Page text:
Review of War Girls by Tochi Onyebuchi

The year is 2172. Climate change and nuclear disasters have rendered much of earth unlivable. Only the lucky ones have escaped to space colonies in the sky.
In a war-torn Nigeria, battles are fought using flying, deadly mechs and soldiers are outfitted with bionic limbs and artificial organs meant to protect them from the harsh, radiation-heavy climate. Across the nation, as the years-long civil war wages on, survival becomes the only way of life.
Two sisters, Onyii and Ify, dream of more. Their lives have been marked by violence and political unrest. Still, they dream of peace, of hope, of a future together.
And they’re willing to fight an entire war to get there.

A sci-fi dystopian set in Nigeria sounded exactly like the kind of book I would love, whilst I’m not usually a “people cover” fan I did really love the look on this one and it did really match in with how the story played out. I’m going to come clean and say that I had no idea that there had been a civil war in Nigeria, and the Nigerians and the Biafrans were the warring sides. I took the opportunity to educate myself a little on this and I’m glad I did as it not only opened my eyes to the conflict, but also brought home a deeper sense of what drove each side and the horrors suffered.

War Girls is set in 3 parts and they do actually form a distinct period in the lives of Onyii and Ify, quite often I find that parts don’t really have much use and don’t really help with the story, which was thankfully not the case here. We start on the side of Biafra and I have to say that this opening was pretty full throttle. The War Girls camp is bleak, but it’s an existence that still values education despite whats happening around it – a sense of hope and that maybe something better could be possible. I found Onyii and Ify strange counterparts though, I felt there wasn’t much of a connection between them, which became clear in a manner of sorts fairly early on. We are quickly into battle territory though with fast paced all out battles involving technologies so advanced I had to double take. However, by taking this all action approach at the start I felt I never really got the chance to bond with the characters or learn enough about that scenario to leave me in a strong place moving forward. The second part gives us more insight into Nigeria, and the differences between the two could not be starker. This was where I was most glad I had learnt a bit about things beforehand but unfortunately this section felt very pedestrian and I did struggle with the story a lot at this point. The separate paths felt like reading about two strangers and it was actually what was taking place around Onyii and Ify at this point that kept the story going, the heartbreaking reality behind those captive of the war and the “rose” blooms of blood being an image that really stayed with me.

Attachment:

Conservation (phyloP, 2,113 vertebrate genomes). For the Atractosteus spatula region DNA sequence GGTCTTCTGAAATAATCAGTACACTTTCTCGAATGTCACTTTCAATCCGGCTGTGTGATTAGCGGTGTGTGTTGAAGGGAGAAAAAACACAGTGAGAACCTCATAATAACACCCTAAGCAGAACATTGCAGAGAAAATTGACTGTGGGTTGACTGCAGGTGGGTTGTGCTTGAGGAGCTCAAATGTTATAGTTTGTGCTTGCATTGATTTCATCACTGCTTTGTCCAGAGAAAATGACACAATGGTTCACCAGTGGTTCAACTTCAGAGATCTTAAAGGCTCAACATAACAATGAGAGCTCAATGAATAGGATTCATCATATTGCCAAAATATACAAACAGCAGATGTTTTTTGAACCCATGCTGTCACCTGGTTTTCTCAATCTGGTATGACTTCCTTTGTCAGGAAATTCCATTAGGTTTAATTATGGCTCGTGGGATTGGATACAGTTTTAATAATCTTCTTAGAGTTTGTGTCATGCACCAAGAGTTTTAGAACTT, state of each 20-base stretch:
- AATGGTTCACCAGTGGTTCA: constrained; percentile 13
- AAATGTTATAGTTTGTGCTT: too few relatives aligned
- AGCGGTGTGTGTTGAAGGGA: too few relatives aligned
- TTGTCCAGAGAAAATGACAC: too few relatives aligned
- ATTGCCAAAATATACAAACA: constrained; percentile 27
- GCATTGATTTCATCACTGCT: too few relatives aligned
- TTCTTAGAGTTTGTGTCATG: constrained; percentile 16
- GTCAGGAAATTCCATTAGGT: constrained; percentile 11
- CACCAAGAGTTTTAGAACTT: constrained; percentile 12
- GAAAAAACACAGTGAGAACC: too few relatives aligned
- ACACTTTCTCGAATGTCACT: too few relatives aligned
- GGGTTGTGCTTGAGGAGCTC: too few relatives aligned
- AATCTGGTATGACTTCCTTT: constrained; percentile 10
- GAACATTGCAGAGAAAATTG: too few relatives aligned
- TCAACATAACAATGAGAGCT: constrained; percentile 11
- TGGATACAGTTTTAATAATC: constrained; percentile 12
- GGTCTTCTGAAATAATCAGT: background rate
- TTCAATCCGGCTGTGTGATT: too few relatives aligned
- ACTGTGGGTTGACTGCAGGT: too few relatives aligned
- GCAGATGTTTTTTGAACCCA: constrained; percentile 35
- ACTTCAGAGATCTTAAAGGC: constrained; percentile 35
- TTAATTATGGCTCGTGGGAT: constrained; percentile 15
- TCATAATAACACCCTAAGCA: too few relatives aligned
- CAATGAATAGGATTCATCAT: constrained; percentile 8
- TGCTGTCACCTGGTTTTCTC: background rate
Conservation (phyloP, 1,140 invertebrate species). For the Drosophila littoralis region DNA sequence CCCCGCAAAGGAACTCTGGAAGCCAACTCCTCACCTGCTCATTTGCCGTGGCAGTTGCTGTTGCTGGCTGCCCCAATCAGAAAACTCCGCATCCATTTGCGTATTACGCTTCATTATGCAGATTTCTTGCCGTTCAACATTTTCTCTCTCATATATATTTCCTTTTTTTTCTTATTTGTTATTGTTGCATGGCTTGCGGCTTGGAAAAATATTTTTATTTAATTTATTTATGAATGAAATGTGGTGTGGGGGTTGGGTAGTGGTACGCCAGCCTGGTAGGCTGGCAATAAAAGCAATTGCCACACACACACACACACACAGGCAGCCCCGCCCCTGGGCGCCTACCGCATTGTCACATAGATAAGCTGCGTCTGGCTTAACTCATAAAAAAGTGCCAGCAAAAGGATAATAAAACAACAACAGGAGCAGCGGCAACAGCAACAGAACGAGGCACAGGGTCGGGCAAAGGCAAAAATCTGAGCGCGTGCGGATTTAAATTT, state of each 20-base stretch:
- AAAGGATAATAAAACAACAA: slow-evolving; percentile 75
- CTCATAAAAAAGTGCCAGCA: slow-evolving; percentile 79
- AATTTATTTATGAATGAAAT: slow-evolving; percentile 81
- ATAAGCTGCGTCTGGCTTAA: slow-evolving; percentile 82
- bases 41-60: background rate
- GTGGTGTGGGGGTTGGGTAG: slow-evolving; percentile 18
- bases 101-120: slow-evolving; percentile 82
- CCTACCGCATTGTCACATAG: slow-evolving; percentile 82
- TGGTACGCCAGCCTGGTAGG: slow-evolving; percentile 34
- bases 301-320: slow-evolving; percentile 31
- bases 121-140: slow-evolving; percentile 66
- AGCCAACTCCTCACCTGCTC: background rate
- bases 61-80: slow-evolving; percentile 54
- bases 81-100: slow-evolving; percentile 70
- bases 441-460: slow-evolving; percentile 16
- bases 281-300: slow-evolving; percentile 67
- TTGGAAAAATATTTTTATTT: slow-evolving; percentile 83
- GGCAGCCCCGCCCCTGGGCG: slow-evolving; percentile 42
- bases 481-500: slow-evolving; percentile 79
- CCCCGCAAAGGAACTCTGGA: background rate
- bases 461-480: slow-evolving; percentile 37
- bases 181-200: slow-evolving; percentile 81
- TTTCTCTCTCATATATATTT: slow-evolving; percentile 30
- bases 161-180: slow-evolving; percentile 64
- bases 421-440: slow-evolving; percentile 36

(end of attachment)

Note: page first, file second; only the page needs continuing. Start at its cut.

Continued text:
There are also some lovely interludes between the parts which gives a strangely unique vision of things, these were a great touch and gave a more hopeful side of things even within the desolation.  The final part I have to say was my favourite of the 3.  It at last became the story that I was hoping it would have been from the start, it was like reading a different book. Situations arose which finally allowed my feelings for the characters to click into place, I found myself actually caring about the sisters and I felt that there was some emotion between them which made me want to keep reading and to find out what happened next. The drive and pace was spot on and loose ends that had been laid like breadcrumbs throughout came together wonderfully, I was actively willing things to work out! I was angry with Onyii’s later decisions sadly but I honestly can’t go into the reasons why. I was surprised to learn this was the first of the books as actually it worked well as a standalone with an openness which gave me freedom of imagination.

Ultimately, I found the concept of their characters being heavily played upon as “sisters” a bit of a misstep, they’ve adopted each other as such, but that emotional depth just isn’t there and doesn’t deliver on the blurb particularly which left me disappointed. The fights and battle elements are brilliantly written and visual imagery of the fighting machines shows fantastic imagination on the authors part. Had the middle part had the same edge as the last I think I would have enjoyed this a lot more. I am incredibly grateful as always to the publishers for sending me a finished copy to review but on this occasion I didn’t love the story as much as I’d hoped too. There are some great moments though and I’ll give this 3*.

 

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